Another point of leverage that Satan tries to use is what we feel close to. Here is a passage that goes with little notice: “While He was still talking to the multitudes, behold, His mother and brothers stood outside, seeking to speak with Him. Then one said to Him, “Look, Your mother and Your brothers are standing outside, seeking to speak with You.”
But He answered and said to the one who told Him, “Who is My mother and who are My brothers?” And He stretched out His hand toward His disciples and said, “Here are My mother and My brothers! For whoever does the will of My Father in heaven is My brother and sister and mother.” (Matt 12:46-50)

In the society that Jesus was raised in, clan and family were the top priority. Even today, many loyalties are ‘clan’ based. The family or clan is the inner circle of intimacy, and the expected response is that family takes priority over outsiders. Jesus’ doesn’t respond based on society’s values, His response creates a circle of intimacy that is deeper than blood relations; it is the ‘family of faith’ that takes priority. He points to His disciples, the ones who follow Him day to day, and says: “Here are My mother and My brothers!” Jesus is showing us by example what our priorities need to adjust to.

Today we hear many calling out for ‘Justice.’ Just like our other examples, like eating in response to hunger or intimacy of family, ‘justice’ is not a bad thing, but as events happen- let us closely examine whether we are just reacting to manipulation. When Jesus was judged by those who sentenced Him to death, He knew that He was in the center of God’s will, and that God is sovereign. Even though those who were judging Him were being unjust, Jesus is not interested in justice in His circumstance; He is wholly submissive to the will of His Father. His priority was the Kingdom of Heaven, and that seeking justice from the kingdoms of men was futile.

Jesus gives us an example that forces us to examine our priorities. It is our reaction and the intensity of our response that will tell us where our priorities lie. As we allow ourselves to examine our responses, we may discover that much of our peace is taken away in areas where our priorities don’t line up with that of the Kingdom of Heaven.

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War at the Border, Love in the Home

Thanks to those who give generously to the work of CBN Israel, the staff were recently able to gain an additional partner to serve the locals in an area nearby the Israel/Gaza border. These new partners are excited for the opportunity to expand their services to the local Holocaust Survivors as well as to those who are suffering from fear and trauma. In the short time they have been working together with us, we have already seen much fruit! Here are just a few stories of those who have have received love, care and hope.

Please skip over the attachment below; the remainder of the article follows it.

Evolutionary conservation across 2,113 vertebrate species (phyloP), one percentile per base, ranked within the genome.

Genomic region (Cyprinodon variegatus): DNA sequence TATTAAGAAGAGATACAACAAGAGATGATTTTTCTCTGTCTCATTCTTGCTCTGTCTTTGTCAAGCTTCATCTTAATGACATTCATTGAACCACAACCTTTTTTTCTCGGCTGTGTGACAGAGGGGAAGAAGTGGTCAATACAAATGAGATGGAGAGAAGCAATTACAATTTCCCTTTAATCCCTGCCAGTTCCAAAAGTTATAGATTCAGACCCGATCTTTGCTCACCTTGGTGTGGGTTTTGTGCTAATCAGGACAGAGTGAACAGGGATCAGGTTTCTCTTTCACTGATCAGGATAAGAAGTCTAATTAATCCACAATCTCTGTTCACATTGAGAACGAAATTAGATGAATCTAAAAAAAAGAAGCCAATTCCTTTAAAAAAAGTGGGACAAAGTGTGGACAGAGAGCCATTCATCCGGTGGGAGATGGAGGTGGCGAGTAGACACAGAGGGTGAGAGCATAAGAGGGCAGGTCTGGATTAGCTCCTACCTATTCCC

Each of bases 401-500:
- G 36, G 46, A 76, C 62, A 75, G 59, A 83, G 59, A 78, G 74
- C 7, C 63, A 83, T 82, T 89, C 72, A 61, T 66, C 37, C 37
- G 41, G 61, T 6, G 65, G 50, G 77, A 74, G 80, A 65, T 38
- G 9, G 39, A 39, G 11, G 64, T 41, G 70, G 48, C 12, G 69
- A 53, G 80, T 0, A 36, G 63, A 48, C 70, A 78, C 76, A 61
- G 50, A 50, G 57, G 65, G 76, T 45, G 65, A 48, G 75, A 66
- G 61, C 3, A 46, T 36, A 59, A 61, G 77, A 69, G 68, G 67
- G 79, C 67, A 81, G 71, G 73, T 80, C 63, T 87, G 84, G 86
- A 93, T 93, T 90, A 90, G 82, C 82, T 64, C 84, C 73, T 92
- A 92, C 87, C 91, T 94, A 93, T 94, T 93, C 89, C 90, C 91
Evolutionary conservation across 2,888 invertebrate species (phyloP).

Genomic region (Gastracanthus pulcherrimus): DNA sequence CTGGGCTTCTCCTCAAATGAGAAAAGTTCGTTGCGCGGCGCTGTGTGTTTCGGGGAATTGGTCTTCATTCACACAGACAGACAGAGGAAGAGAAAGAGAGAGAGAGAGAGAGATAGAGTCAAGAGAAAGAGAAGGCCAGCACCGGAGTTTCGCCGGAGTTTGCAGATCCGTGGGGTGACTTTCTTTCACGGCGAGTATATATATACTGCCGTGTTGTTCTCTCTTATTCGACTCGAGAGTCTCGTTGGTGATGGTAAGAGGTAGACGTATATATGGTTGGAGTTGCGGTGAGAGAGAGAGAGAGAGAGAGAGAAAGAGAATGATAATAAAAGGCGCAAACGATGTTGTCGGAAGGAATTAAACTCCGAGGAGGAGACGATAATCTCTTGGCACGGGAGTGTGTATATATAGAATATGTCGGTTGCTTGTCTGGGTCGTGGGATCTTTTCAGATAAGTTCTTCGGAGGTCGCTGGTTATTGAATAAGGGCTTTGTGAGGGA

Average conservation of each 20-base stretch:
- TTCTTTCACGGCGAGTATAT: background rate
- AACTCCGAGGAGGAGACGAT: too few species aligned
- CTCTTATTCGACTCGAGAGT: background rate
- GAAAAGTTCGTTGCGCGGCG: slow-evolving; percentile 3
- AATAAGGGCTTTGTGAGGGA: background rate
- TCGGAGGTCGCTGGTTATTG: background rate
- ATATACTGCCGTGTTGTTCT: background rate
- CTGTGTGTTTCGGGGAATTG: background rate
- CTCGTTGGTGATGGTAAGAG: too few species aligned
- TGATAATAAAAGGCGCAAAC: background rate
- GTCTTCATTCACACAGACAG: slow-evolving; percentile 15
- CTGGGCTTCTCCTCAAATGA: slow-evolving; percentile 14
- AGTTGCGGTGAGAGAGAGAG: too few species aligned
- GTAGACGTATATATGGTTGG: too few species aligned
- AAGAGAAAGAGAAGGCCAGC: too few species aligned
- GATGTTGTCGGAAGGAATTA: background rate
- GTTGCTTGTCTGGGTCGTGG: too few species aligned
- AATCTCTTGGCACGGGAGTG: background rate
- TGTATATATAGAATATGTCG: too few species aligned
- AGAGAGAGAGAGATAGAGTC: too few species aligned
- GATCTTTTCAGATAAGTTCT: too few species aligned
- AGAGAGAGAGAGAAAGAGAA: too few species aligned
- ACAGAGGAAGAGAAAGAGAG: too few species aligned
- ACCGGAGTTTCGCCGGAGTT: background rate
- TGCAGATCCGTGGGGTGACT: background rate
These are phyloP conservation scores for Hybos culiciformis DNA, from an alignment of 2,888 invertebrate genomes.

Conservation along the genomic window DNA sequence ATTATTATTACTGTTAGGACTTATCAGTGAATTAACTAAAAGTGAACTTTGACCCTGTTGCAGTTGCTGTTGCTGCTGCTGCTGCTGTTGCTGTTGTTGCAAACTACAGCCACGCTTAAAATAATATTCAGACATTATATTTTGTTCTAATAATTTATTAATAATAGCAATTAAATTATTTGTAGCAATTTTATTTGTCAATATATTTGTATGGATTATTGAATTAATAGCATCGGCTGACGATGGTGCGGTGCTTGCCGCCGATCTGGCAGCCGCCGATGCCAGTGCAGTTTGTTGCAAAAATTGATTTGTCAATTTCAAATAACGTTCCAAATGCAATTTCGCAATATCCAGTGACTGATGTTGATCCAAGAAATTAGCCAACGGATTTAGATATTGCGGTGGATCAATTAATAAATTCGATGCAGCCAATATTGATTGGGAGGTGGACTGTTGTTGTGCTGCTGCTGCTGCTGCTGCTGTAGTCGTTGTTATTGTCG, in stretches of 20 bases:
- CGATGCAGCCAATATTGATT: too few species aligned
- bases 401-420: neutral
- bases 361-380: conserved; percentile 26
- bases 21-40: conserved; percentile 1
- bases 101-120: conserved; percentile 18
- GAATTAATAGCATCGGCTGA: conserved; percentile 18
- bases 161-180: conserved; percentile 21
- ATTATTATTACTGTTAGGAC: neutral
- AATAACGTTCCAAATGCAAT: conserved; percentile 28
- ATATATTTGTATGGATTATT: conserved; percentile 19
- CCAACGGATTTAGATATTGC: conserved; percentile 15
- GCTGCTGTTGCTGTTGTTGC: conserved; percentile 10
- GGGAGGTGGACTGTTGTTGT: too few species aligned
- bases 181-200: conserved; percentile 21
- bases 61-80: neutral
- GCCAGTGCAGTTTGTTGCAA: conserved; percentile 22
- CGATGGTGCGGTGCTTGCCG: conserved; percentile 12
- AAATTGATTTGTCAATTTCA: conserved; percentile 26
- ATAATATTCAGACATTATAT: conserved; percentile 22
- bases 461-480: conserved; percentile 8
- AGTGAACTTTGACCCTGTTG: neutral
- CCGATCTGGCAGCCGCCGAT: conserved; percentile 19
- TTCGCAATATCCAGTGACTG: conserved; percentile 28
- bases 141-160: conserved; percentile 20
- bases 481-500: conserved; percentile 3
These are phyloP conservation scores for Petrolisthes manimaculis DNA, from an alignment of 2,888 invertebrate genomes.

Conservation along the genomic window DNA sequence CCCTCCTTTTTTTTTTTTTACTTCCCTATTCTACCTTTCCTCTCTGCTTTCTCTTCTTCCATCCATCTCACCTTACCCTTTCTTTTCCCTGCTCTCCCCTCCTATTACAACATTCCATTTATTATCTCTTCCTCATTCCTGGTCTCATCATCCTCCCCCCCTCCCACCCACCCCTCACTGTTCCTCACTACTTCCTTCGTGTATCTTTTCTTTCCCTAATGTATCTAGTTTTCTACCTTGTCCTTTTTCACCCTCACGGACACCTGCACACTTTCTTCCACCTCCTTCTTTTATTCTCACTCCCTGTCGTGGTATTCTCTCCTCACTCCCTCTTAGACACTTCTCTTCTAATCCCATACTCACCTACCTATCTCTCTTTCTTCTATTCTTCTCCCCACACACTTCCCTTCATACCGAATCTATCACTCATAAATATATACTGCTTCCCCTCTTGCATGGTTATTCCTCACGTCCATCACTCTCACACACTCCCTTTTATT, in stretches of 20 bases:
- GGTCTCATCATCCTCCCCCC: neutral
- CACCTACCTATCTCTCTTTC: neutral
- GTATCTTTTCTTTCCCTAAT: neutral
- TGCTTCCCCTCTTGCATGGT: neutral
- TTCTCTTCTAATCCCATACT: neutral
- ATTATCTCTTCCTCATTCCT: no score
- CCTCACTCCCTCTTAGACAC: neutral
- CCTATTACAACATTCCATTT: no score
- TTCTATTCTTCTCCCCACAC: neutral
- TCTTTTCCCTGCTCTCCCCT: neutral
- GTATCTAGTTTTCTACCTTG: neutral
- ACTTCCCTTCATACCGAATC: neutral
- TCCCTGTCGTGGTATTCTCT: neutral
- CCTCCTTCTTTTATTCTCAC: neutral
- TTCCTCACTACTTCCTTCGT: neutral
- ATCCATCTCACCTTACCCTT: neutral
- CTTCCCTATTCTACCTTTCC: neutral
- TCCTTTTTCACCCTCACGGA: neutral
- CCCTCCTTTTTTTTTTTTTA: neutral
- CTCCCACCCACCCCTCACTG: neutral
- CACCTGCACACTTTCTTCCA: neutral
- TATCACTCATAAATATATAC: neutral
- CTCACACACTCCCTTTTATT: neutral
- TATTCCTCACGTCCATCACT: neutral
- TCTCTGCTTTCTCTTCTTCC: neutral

*Andreas, a sixty-five year old widower has a son who works in a secret unit in the Israeli forces. He is alone and not able to connect much with his son. But now, he looks forward to a routine visit from our partners who offer him encouragement and support. He appreciates the opportunity to discuss his difficulties in life and loneliness without his wife. This month, he had a birthday and we went to visit him, pray with him and gave him a present for his birthday. He was so very thankful. 

Yelena, age seventy-nine, is a Holocaust Survivor who lives alone. Her two sons and their families live many miles away in the center of the country. The partners of CBN Israel accompanies, supports and assists Yelena in whatever way she needs. Recently, Yelena underwent surgery on her knee. After the surgery, we visited her in the hospital in a rehabilitation unit at Tel Hashomer. When she returned home, she asked for our help in receiving approval for assistance through the organization Yad Sarah. We continue to support Yelena through home visits, prayer and encouragement along with the gift of food vouchers and toiletries.

Tamara, age eighty-seven, is lonely and without a family in Israel. But now, she looks forward to our home visits which are an emotional experience every time. She says, “It is good that I have you. You are my family”. We support Tamara with encouragement, prayer and an opportunity to express herself while we take the time to listen with a sympathetic ear. Recently, Tamara was taken to the hospital after her health care nurse found her unconscious. Because her caregiver knows she can turn to us whenever she needs, we were updated on the state of her condition. When the good news came that she could return home, we picked her up from the hospital and assisted her back to her house. The therapist said in amazement, “Tamara lives in a miracle. It is so good that you are always here to help”. 

It is because of your generous support that CBN Israel is able to reach out to the hurting, the lonely and the needy. Now, if you become a monthly partner you will receive the free gift of three of our documentaries about Israel! Become a monthly partner today!